Going out to photograph, going to re-phtograph, some of the fence shots that I like. Experimenting with my old Kodak Realist, so had to spend some time cleaning it, and reading up the old user manual.

It’s winter now here in LA, so it gets dark early, the sun is beginning too drop, it’s 2.45p.m. so want to go out and shoot some images today on my Nikon F3 and the old Kodak.  The advantage of hand loading is I can load how many images I want, don’t need to load a whole roll of 36. so I loaded a roll of 20 images each, should be able to shoot those off in the next two hours. Would also like to experiment with some flash/nite photography so may attach my hola 12MFC manual flaskh to the Kodak and do some nite shots.

Interested to do some Gas station shots and work this module, and incorporate that with Fences.  Will discuss with Dr. Steph before I move forward however will be shooting some pre shots before this module begins.   Getting late…

Got back. Shot a roll of Kentmere 400, 35mm on the old Kodak. Decided to shoot a short “Fence video”  Will develop film and scan tomorrow. Edit a one minute fence movie. Nothing found that was too exciting to-day. Glad I went out to photograph. It was nice to take a break from the ‘books’.

Will be developing film this morning. Kentmere 400, Kodak D76, and Clayton Rapid Fixer.   I will be trying a new way of washing film to-day.  The Ilford way. Instead of running water in my tank for 5 to 10 minutes like I did in the past. I will be doing the Ilford way:

1. Rinse tank and film. (I have a jug of reverse osmosis water.)

2. Fill tank, 5X tank inversion and dump.

3. Refill, 10X inversion and dump.

4. Refill, 20X inversion and dump.

This cuts down water use, and I am using with Clayton Rapid Fixer, which is non-hardening. The idea is two fold.

  1. To save water.
  2. I will be using reverse osmosis water. My water is very hard, and if I tap wash, even with filtration, minute particles of the mineral sticks to my film, and have to clean with a film cleaner afterwards.  So want to see if this solves the problem.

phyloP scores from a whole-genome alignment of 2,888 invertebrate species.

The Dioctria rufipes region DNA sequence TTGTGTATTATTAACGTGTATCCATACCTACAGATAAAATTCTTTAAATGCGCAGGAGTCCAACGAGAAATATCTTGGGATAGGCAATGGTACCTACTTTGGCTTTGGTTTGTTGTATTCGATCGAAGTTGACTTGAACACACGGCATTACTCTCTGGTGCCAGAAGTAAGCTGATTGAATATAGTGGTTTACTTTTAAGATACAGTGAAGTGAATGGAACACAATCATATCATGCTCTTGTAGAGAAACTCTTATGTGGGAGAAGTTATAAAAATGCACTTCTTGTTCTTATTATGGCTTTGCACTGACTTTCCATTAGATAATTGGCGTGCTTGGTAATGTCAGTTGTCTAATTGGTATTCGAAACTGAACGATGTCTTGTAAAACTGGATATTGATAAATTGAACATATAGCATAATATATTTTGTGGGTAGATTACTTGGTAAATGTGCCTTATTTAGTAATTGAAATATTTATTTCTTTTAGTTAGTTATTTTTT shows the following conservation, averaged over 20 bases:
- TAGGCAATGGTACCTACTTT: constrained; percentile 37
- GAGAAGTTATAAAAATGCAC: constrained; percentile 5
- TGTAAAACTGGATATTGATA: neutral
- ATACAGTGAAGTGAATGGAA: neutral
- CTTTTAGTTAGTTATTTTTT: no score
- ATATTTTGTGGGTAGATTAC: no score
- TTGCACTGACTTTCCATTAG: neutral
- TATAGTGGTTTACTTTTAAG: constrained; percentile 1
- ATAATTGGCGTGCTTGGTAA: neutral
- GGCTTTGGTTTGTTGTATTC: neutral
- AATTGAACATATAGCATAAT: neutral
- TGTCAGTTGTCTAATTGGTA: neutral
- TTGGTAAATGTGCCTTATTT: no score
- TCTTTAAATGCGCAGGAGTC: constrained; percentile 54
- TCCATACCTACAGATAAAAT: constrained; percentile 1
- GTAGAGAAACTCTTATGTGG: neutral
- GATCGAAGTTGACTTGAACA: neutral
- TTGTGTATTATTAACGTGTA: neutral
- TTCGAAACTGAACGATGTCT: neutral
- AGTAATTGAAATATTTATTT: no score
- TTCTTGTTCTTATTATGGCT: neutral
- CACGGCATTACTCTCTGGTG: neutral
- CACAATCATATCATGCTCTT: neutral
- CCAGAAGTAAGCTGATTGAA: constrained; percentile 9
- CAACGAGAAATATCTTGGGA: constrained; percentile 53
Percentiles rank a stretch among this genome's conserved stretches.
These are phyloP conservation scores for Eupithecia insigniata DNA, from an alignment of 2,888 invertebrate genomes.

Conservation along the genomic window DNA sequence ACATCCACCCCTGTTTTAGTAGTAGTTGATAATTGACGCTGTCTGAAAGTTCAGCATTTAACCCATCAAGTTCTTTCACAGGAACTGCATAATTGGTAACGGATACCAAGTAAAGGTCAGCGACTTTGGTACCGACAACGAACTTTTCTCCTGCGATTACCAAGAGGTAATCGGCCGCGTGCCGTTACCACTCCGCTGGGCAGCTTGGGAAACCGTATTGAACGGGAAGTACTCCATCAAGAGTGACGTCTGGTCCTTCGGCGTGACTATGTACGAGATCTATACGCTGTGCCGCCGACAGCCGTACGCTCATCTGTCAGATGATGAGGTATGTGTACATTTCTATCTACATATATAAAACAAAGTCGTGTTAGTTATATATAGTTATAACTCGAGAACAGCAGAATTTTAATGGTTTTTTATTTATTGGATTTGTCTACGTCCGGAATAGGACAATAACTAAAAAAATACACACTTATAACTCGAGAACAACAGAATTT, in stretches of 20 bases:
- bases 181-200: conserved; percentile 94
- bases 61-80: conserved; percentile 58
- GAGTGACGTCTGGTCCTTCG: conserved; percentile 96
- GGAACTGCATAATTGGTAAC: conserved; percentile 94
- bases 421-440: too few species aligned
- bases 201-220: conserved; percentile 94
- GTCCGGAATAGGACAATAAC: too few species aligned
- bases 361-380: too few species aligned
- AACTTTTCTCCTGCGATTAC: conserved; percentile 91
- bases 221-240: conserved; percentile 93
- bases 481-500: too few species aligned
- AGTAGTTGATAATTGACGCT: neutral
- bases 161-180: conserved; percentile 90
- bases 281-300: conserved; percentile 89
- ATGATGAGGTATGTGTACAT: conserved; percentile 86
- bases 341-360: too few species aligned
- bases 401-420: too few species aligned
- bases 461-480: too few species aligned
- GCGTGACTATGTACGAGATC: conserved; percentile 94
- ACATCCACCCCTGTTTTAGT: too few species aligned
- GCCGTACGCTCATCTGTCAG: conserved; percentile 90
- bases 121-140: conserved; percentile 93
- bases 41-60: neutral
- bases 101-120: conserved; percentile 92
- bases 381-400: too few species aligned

Clayton Rapid Fixer: https://www.freestylephoto.biz/366194-Clayton-Rapid-Fixer-(RF19)-1-Gallon

Ilford Film Wash:  https://www.ilfordphoto.com/wp/wp-content/uploads/2017/03/Reducing-Wash-Water.pdf

Kentmere 400 100ft:  https://www.freestylephoto.biz/99400-Kentmere-400-ISO-35mm-x-100-ft.-Rol

B&H Photo. NY. https://www.bhphotovideo.com/c/product/251843-REG/Kodak_8275497_D_76_Developer_Powder_for.html?sts=pi

I developed the two rolls of film and washed it Ilford style. However there are still tiny specs of material on the film. I am starting to suspect the Kodak D-76 which I mix from powder. I will be going down to see a friend to-morrow at Paramount, and I will buy some Adox Rodinol liquid developer at Freestyle Photo which is close by, and do some developing with that and see if a liquid developer is cleaner.  I will also stain the D-76 through a coffee filter before developing the next roll of film to see if there is any improvement, and by that I mean, a cleaner negative, free from tiny particles. There is also a light film, that looks like a little oily in constitution. It may be the after-market Photoflo I am using. I will buy some Kodak Photoflo to-morrow as well and see if I can clear up the negatives.

The negatives came out well exposed. with a nice contrast, just the way I like it. Should scan and print well. Which I will be doing next.